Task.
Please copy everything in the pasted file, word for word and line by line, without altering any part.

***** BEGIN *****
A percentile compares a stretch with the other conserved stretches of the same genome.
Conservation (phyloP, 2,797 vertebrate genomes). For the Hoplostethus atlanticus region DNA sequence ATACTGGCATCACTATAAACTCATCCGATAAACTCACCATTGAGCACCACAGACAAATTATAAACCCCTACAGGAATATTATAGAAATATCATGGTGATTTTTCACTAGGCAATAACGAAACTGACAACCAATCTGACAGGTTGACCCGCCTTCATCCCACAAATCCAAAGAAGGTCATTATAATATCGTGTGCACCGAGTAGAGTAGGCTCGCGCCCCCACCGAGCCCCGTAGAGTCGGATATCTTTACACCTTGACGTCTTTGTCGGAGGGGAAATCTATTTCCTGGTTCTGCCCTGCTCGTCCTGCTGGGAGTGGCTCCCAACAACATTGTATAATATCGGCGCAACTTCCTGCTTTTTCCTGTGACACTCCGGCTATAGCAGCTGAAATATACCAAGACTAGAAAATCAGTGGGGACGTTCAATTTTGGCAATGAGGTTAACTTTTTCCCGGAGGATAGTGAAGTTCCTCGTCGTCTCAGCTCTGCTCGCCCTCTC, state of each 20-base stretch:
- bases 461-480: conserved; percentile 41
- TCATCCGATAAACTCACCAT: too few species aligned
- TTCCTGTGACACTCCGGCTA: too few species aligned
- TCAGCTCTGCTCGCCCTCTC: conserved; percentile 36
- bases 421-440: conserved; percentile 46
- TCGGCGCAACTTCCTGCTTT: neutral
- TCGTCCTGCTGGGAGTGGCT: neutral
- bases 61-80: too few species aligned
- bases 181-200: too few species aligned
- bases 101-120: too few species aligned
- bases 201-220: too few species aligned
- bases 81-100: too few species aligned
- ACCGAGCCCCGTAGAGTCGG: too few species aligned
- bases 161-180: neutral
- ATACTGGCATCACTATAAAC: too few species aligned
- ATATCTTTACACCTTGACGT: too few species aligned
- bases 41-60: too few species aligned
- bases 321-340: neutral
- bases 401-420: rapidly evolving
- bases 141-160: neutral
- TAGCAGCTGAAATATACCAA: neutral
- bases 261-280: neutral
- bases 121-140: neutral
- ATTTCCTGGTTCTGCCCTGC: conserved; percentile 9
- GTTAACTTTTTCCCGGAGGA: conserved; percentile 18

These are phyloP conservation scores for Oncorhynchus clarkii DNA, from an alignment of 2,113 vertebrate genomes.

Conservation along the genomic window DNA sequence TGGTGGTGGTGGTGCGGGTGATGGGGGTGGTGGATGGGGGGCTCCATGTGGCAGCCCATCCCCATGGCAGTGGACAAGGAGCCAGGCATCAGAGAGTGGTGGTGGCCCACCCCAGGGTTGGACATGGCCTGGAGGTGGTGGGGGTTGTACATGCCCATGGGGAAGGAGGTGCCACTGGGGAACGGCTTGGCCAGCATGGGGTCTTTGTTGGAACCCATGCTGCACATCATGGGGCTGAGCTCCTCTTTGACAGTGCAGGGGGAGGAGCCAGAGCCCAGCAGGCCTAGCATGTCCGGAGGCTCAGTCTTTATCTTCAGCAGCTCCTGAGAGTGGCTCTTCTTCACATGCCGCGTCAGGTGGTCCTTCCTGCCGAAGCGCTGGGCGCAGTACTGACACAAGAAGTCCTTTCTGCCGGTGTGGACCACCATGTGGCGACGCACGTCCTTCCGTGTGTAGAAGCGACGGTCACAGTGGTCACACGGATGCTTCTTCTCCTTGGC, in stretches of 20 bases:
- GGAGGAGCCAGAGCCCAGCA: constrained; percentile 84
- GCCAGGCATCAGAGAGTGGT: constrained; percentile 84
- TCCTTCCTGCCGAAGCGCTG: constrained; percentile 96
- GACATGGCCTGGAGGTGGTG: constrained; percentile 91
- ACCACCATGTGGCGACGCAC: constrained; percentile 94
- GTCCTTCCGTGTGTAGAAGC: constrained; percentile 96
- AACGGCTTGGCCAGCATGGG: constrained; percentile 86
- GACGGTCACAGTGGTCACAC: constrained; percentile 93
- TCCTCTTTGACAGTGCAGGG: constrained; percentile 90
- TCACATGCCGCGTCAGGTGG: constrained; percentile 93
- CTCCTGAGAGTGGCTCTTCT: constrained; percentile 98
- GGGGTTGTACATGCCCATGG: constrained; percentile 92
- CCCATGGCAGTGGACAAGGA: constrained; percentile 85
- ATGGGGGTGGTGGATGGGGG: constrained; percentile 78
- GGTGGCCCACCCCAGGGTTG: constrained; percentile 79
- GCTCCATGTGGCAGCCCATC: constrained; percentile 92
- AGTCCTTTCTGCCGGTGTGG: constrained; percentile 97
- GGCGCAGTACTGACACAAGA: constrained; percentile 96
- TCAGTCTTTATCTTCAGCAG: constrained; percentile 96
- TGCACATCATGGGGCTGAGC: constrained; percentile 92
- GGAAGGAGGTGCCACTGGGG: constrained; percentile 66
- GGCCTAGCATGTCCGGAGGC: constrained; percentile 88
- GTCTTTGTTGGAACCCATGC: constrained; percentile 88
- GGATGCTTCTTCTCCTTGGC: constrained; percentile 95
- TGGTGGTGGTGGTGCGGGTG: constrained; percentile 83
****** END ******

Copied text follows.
A percentile compares a stretch with the other conserved stretches of the same genome.
Conservation (phyloP, 2,797 vertebrate genomes). For the Hoplostethus atlanticus region DNA sequence ATACTGGCATCACTATAAACTCATCCGATAAACTCACCATTGAGCACCACAGACAAATTATAAACCCCTACAGGAATATTATAGAAATATCATGGTGATTTTTCACTAGGCAATAACGAAACTGACAACCAATCTGACAGGTTGACCCGCCTTCATCCCACAAATCCAAAGAAGGTCATTATAATATCGTGTGCACCGAGTAGAGTAGGCTCGCGCCCCCACCGAGCCCCGTAGAGTCGGATATCTTTACACCTTGACGTCTTTGTCGGAGGGGAAATCTATTTCCTGGTTCTGCCCTGCTCGTCCTGCTGGGAGTGGCTCCCAACAACATTGTATAATATCGGCGCAACTTCCTGCTTTTTCCTGTGACACTCCGGCTATAGCAGCTGAAATATACCAAGACTAGAAAATCAGTGGGGACGTTCAATTTTGGCAATGAGGTTAACTTTTTCCCGGAGGATAGTGAAGTTCCTCGTCGTCTCAGCTCTGCTCGCCCTCTC, state of each 20-base stretch:
- bases 461-480: conserved; percentile 41
- TCATCCGATAAACTCACCAT: too few species aligned
- TTCCTGTGACACTCCGGCTA: too few species aligned
- TCAGCTCTGCTCGCCCTCTC: conserved; percentile 36
- bases 421-440: conserved; percentile 46
- TCGGCGCAACTTCCTGCTTT: neutral
- TCGTCCTGCTGGGAGTGGCT: neutral
- bases 61-80: too few species aligned
- bases 181-200: too few species aligned
- bases 101-120: too few species aligned
- bases 201-220: too few species aligned
- bases 81-100: too few species aligned
- ACCGAGCCCCGTAGAGTCGG: too few species aligned
- bases 161-180: neutral
- ATACTGGCATCACTATAAAC: too few species aligned
- ATATCTTTACACCTTGACGT: too few species aligned
- bases 41-60: too few species aligned
- bases 321-340: neutral
- bases 401-420: rapidly evolving
- bases 141-160: neutral
- TAGCAGCTGAAATATACCAA: neutral
- bases 261-280: neutral
- bases 121-140: neutral
- ATTTCCTGGTTCTGCCCTGC: conserved; percentile 9
- GTTAACTTTTTCCCGGAGGA: conserved; percentile 18

These are phyloP conservation scores for Oncorhynchus clarkii DNA, from an alignment of 2,113 vertebrate genomes.

Conservation along the genomic window DNA sequence TGGTGGTGGTGGTGCGGGTGATGGGGGTGGTGGATGGGGGGCTCCATGTGGCAGCCCATCCCCATGGCAGTGGACAAGGAGCCAGGCATCAGAGAGTGGTGGTGGCCCACCCCAGGGTTGGACATGGCCTGGAGGTGGTGGGGGTTGTACATGCCCATGGGGAAGGAGGTGCCACTGGGGAACGGCTTGGCCAGCATGGGGTCTTTGTTGGAACCCATGCTGCACATCATGGGGCTGAGCTCCTCTTTGACAGTGCAGGGGGAGGAGCCAGAGCCCAGCAGGCCTAGCATGTCCGGAGGCTCAGTCTTTATCTTCAGCAGCTCCTGAGAGTGGCTCTTCTTCACATGCCGCGTCAGGTGGTCCTTCCTGCCGAAGCGCTGGGCGCAGTACTGACACAAGAAGTCCTTTCTGCCGGTGTGGACCACCATGTGGCGACGCACGTCCTTCCGTGTGTAGAAGCGACGGTCACAGTGGTCACACGGATGCTTCTTCTCCTTGGC, in stretches of 20 bases:
- GGAGGAGCCAGAGCCCAGCA: constrained; percentile 84
- GCCAGGCATCAGAGAGTGGT: constrained; percentile 84
- TCCTTCCTGCCGAAGCGCTG: constrained; percentile 96
- GACATGGCCTGGAGGTGGTG: constrained; percentile 91
- ACCACCATGTGGCGACGCAC: constrained; percentile 94
- GTCCTTCCGTGTGTAGAAGC: constrained; percentile 96
- AACGGCTTGGCCAGCATGGG: constrained; percentile 86
- GACGGTCACAGTGGTCACAC: constrained; percentile 93
- TCCTCTTTGACAGTGCAGGG: constrained; percentile 90
- TCACATGCCGCGTCAGGTGG: constrained; percentile 93
- CTCCTGAGAGTGGCTCTTCT: constrained; percentile 98
- GGGGTTGTACATGCCCATGG: constrained; percentile 92
- CCCATGGCAGTGGACAAGGA: constrained; percentile 85
- ATGGGGGTGGTGGATGGGGG: constrained; percentile 78
- GGTGGCCCACCCCAGGGTTG: constrained; percentile 79
- GCTCCATGTGGCAGCCCATC: constrained; percentile 92
- AGTCCTTTCTGCCGGTGTGG: constrained; percentile 97
- GGCGCAGTACTGACACAAGA: constrained; percentile 96
- TCAGTCTTTATCTTCAGCAG: constrained; percentile 96
- TGCACATCATGGGGCTGAGC: constrained; percentile 92
- GGAAGGAGGTGCCACTGGGG: constrained; percentile 66
- GGCCTAGCATGTCCGGAGGC: constrained; percentile 88
- GTCTTTGTTGGAACCCATGC: constrained; percentile 88
- GGATGCTTCTTCTCCTTGGC: constrained; percentile 95
- TGGTGGTGGTGGTGCGGGTG: constrained; percentile 83